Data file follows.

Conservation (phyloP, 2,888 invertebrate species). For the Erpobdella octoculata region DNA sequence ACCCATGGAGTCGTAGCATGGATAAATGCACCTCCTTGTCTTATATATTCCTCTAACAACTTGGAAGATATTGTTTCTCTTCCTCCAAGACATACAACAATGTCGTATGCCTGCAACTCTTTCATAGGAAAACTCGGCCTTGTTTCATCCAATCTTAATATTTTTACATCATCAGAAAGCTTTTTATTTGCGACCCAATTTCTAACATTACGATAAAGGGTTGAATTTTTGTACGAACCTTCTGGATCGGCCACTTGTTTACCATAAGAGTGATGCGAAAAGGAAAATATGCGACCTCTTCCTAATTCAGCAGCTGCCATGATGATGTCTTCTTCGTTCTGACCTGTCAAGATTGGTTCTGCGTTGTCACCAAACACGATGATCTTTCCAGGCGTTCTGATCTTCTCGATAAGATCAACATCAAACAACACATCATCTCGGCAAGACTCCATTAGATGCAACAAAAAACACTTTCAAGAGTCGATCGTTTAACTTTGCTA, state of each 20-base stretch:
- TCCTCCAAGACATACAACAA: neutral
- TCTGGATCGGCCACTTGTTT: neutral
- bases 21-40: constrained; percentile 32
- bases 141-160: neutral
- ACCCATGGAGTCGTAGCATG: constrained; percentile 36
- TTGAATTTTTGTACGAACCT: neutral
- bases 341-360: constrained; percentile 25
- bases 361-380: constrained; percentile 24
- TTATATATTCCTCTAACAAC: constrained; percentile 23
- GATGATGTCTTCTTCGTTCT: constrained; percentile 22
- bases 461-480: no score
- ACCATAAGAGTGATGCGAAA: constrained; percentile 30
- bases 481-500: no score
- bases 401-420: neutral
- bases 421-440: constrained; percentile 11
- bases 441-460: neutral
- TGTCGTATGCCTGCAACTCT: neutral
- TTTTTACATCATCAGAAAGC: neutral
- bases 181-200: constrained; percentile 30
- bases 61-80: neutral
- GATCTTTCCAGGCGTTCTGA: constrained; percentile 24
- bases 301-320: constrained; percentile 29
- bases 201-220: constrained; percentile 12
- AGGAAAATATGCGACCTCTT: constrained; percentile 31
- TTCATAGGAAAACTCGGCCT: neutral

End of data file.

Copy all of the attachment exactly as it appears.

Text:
Conservation (phyloP, 2,888 invertebrate species). For the Erpobdella octoculata region DNA sequence ACCCATGGAGTCGTAGCATGGATAAATGCACCTCCTTGTCTTATATATTCCTCTAACAACTTGGAAGATATTGTTTCTCTTCCTCCAAGACATACAACAATGTCGTATGCCTGCAACTCTTTCATAGGAAAACTCGGCCTTGTTTCATCCAATCTTAATATTTTTACATCATCAGAAAGCTTTTTATTTGCGACCCAATTTCTAACATTACGATAAAGGGTTGAATTTTTGTACGAACCTTCTGGATCGGCCACTTGTTTACCATAAGAGTGATGCGAAAAGGAAAATATGCGACCTCTTCCTAATTCAGCAGCTGCCATGATGATGTCTTCTTCGTTCTGACCTGTCAAGATTGGTTCTGCGTTGTCACCAAACACGATGATCTTTCCAGGCGTTCTGATCTTCTCGATAAGATCAACATCAAACAACACATCATCTCGGCAAGACTCCATTAGATGCAACAAAAAACACTTTCAAGAGTCGATCGTTTAACTTTGCTA, state of each 20-base stretch:
- TCCTCCAAGACATACAACAA: neutral
- TCTGGATCGGCCACTTGTTT: neutral
- bases 21-40: constrained; percentile 32
- bases 141-160: neutral
- ACCCATGGAGTCGTAGCATG: constrained; percentile 36
- TTGAATTTTTGTACGAACCT: neutral
- bases 341-360: constrained; percentile 25
- bases 361-380: constrained; percentile 24
- TTATATATTCCTCTAACAAC: constrained; percentile 23
- GATGATGTCTTCTTCGTTCT: constrained; percentile 22
- bases 461-480: no score
- ACCATAAGAGTGATGCGAAA: constrained; percentile 30
- bases 481-500: no score
- bases 401-420: neutral
- bases 421-440: constrained; percentile 11
- bases 441-460: neutral
- TGTCGTATGCCTGCAACTCT: neutral
- TTTTTACATCATCAGAAAGC: neutral
- bases 181-200: constrained; percentile 30
- bases 61-80: neutral
- GATCTTTCCAGGCGTTCTGA: constrained; percentile 24
- bases 301-320: constrained; percentile 29
- bases 201-220: constrained; percentile 12
- AGGAAAATATGCGACCTCTT: constrained; percentile 31
- TTCATAGGAAAACTCGGCCT: neutral